8.  Read a book on writing.  Often I don't finish reading writing books because I get so many ideas from them I go to the page and never get back to the book.

9.  Draw a card for guidance.  You can use a Tarot deck or one of the gazillion types of guidance decks from various authors.  I once went to a psychic who used a regular old deck of cards.  Have no idea what she saw in them, but the reading was fantastic!

10. Create a ritual.  Light a candle, put on some soothing music, drink a glass of water--whatever works for you.

11.  Cut out images to inspire you.  I describe this in more details in my free Ebook, Jumpstart Your Book With a Vision Board, which you can download to the right.

12.  Doodle to get your mind going.  I'm a doodler.  I doodle when I listen to lectures or in meetings.  It doesn't mean I'm not paying attention--to the contrary, it keeps me anchored in the moment.  Lately I've been reading about the positive effects of doodling, and I think it's beneficial for writing, too.

Those are some of the ideas that work for me.  How about you?  Do you have any sure-fire kick-starters that you rely on to get you going again?  Leave a comment and share.

Photo by robchivers.


Radical Gratitude

Today is Thanksgiving in the United States.  It's a day when we pause from our normal routines to eat a lot of turkey and be grateful.  Accordingly, the Internet is inundated this week with posts about gratitude. Turkey_gobble_dinner_268746_l

It is not in the least coincidental that my spiritual community has just begun a 21 day gratitude process, which involves writing what we're thankful for in a gratitude journal.  It is especially meaningful for us because we've come through a lot in the last year--a conflict that split the congregation this summer, and just a couple of weeks ago, a flood that destroyed the lower level of the church.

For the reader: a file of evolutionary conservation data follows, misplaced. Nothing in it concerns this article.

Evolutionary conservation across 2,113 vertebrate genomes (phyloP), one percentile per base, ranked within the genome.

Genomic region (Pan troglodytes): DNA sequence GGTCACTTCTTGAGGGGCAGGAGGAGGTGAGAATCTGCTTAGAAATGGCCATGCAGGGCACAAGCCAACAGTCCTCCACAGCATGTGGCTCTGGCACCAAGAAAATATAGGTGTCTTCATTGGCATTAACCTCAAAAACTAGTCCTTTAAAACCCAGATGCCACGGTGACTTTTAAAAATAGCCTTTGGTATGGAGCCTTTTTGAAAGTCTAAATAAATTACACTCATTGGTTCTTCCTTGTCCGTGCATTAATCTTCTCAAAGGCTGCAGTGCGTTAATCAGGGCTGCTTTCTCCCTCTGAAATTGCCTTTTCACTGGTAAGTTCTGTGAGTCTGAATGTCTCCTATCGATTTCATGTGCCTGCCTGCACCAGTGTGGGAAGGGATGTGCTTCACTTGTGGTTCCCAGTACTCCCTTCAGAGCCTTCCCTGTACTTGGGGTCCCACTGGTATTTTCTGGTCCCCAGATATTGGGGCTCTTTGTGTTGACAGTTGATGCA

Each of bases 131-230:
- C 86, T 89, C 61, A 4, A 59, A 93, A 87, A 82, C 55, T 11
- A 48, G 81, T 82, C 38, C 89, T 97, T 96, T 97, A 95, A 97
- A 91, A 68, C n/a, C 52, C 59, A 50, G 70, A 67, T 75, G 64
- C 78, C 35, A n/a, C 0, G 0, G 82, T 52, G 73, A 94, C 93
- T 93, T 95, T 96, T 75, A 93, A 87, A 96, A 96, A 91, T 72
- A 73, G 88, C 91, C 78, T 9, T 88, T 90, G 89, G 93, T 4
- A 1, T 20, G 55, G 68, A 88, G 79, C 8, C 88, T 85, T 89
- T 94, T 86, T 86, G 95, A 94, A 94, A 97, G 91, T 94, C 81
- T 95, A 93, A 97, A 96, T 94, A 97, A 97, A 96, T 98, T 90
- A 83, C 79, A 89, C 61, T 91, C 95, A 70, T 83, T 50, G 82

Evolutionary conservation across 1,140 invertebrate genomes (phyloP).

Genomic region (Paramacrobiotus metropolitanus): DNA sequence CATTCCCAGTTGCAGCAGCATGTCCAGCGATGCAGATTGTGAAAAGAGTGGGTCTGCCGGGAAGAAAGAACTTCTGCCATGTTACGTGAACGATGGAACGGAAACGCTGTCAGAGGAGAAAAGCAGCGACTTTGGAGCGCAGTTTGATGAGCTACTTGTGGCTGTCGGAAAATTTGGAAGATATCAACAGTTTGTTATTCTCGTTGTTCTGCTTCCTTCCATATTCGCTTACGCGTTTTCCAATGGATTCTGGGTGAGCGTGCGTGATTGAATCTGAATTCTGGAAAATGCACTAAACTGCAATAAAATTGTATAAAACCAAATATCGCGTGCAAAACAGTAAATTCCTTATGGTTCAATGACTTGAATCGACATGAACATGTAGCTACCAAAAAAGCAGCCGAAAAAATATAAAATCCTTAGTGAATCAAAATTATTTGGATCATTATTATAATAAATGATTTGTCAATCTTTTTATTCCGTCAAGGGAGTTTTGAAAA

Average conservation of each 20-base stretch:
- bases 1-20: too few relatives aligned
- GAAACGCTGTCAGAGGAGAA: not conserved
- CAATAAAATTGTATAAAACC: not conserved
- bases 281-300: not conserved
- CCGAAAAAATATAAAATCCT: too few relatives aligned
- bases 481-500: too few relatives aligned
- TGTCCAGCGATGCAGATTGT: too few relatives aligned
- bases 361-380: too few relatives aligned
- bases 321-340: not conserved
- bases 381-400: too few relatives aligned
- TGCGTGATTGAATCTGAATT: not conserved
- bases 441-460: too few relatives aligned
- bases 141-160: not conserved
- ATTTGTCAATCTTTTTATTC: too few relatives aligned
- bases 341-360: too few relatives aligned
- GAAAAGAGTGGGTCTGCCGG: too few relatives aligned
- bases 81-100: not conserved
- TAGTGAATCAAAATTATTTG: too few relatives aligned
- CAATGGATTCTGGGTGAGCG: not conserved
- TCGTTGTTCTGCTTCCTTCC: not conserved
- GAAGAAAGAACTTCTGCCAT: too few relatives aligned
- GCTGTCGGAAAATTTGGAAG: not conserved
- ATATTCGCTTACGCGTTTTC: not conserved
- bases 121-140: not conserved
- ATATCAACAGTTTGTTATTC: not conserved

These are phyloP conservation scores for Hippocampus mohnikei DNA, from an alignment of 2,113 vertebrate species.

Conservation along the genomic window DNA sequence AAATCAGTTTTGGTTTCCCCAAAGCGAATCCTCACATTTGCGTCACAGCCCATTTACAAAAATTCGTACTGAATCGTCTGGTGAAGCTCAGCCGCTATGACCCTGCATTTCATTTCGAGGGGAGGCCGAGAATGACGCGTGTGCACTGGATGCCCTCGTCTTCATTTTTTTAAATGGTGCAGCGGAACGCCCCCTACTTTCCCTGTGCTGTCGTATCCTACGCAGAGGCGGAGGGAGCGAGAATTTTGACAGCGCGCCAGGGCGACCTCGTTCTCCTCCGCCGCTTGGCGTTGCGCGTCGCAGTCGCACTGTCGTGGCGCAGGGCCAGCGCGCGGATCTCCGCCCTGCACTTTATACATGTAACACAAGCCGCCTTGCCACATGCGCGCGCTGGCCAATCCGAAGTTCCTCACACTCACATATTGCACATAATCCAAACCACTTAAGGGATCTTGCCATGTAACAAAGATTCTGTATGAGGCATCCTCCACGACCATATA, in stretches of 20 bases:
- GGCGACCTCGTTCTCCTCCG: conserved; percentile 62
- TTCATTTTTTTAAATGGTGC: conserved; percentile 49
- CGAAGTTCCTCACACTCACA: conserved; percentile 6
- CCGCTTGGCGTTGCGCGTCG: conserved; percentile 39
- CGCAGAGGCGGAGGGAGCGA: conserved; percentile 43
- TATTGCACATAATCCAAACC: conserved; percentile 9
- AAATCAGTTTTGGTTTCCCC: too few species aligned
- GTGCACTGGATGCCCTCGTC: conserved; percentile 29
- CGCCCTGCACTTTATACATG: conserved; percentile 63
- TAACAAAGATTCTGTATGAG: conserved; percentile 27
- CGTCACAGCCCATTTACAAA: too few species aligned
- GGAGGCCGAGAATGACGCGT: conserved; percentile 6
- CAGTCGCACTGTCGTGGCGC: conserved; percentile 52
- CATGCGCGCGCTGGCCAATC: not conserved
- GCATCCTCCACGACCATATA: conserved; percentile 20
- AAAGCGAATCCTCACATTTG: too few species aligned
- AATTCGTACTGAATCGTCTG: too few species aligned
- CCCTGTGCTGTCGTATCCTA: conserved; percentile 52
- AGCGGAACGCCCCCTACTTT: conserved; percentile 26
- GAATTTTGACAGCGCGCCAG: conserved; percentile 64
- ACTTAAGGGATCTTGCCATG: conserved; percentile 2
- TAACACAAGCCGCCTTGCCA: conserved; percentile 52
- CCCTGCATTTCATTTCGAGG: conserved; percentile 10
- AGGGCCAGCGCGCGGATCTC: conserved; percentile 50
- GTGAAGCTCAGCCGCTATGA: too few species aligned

Maybe not exactly things you think of to be grateful about.

But the kind of gratitude I'm discovering is what I call radical gratitude, and it involves saying yes to everything in your life, good and bad.  It involves realizing that everything that happens to you is designed for your own good, and saying yes to it is a lot easier than resisting it, which is usually my knee-jerk reaction.

This can get tricky, however.  You can repeat to yourself "I'm grateful for my bum knee" over and over again and not really believe it.  So over the time I've been attempting to apply gratitude to my life, I've developed a bit of a system.  Here it is.

1.  I say I'm grateful when I truly am grateful.  Like for you, my readers.  For the fact that my novel will be published on February 12. For my wonderful family.  For my amazingly talented friends, online and off.  For the fact that I am a creative person.  For the gorgeous autumn leaves on the tree in front of my daughter's house.  And so on.